Please join us on Tuesday 24 November from 5-7pm for the
opening of Karl Maughan''s new
exhibition at our Kitchener St Gallery. This suite of works are accented
with sunflowers, harking back to the flora featured in the artist''s early
On this occasion, we are pleased to release
the new limited edition screenprint Rata Road, which Maughan has
worked on over the course of the year. Moreover this year, Gow Langsford
Gallery has worked alongside Auckland University Press to publish a
monograph on the artist. Launching alongside the exhibition, the book
celebrates the artist''s contribution to New Zealand art. An excerpt from
the introduction follows:
"There are no paintings of
gardens in New Zealand quite as familiar as those of Karl Maughan. Since
his first solo exhibition in Wellington in 1987, Maughan''s commitment to
the garden as a framework for painting has been enduring. His practice is
invitational, immersive, and obsessive. He is a constructor of worlds,
compiling and piecing together imagery to create gardens that emanate a
sense of possibility, mystery, and delight.
are not a naturally occurring phenomenon. Instead we might think of them
as second nature: a Sisyphean engagement with the natural world resulting
from human negotiations with plants and soil. Deeply rewarding, gardening
requires effort, care and dedication, providing us with food and medicine
as well as nourishment for our spiritual and aesthetic desires. As a
species we have carved out botanical spaces for millennia, designing them
in our image, according to our tastes. ''It''s universal'', Maughan muses,
''we''ve been fencing off the wild - forests, animals - forever, to have a
space of our own, and not just to keep us safe.
Maughan, the garden has developed into a visual language, grown over the
course of his career and, like any language, borne from close observation.
Maughan collects photographic records of green spaces, from his
neighbours'' back garden to visits to established public gardens in New
Zealand and England. Like a gardener, he takes cuttings of favoured plants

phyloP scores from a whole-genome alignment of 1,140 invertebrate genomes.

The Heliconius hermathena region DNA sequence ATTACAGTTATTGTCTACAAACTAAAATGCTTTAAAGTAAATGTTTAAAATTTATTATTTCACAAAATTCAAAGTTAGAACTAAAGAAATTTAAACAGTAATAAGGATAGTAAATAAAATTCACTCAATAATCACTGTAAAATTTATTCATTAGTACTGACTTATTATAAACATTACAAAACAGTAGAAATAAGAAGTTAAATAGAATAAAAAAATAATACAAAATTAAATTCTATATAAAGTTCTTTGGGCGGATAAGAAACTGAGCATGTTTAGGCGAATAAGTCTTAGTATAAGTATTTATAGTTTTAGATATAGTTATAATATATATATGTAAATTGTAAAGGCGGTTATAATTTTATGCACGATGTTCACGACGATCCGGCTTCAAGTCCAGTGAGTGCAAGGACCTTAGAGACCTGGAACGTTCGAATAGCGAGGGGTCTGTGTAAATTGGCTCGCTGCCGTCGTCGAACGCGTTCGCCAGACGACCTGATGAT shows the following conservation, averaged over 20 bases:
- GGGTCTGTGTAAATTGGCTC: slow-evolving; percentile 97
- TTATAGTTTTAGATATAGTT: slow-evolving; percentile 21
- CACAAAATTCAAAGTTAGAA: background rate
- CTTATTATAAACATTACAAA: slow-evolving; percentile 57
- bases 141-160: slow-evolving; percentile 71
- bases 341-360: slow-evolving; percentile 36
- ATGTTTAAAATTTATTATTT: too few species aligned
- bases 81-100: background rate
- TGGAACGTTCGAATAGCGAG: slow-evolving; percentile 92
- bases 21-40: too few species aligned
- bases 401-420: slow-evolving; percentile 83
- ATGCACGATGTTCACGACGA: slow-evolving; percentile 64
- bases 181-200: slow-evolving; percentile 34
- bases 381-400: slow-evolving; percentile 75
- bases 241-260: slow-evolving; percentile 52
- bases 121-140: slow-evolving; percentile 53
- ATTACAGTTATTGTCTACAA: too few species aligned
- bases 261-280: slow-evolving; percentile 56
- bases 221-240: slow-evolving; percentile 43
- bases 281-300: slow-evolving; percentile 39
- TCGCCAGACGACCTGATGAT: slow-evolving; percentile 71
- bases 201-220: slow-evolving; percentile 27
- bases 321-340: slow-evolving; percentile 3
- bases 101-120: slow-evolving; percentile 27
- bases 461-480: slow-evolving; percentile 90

from these photographs, transplanting them to form small collages which
often form the basis for a painting. In doing so, he interferes with
photography''s innate capability to record space as we see it.
There are clear parallels between making gardens and making art.
Both are hands-on creative practices; they require physical labour to
transform raw materials into spaces that frame the natural world. In doing
so, they might both be considered cultural microcosms, reflecting social
concerns and aesthetic values. Maughan''s compositions are differentiated
from the landscape tradition; they are paintings of nature filtered
through culture - cultivated.
In a conversation
during the COVID-19 level 4 restrictions, Maughan told us about the
importance of community for inspiration. Perhaps this is the reason for
his unfaltering popularity. The garden is a ubiquitous presence in our
everyday lives, providing a backdrop for the joyous moments while making
the quotidian memorable. The garden provides us solace and calm in times
of stress. Over the course of this trying year, and confined to the space
of our homes, we have been discussing the heightened importance of our
gardens as a space of reprieve. Once more, the similarities between art
and gardens are clear. Both have the ability to provide respite and offer
hope, to console and delight in equal measure."
Contact us for a list of available works, for
further details on the new limited edition screenprint, or to purchase a
copy of his new publication. Publications are now available for pre-order,
and will be available in-store from the 10 December.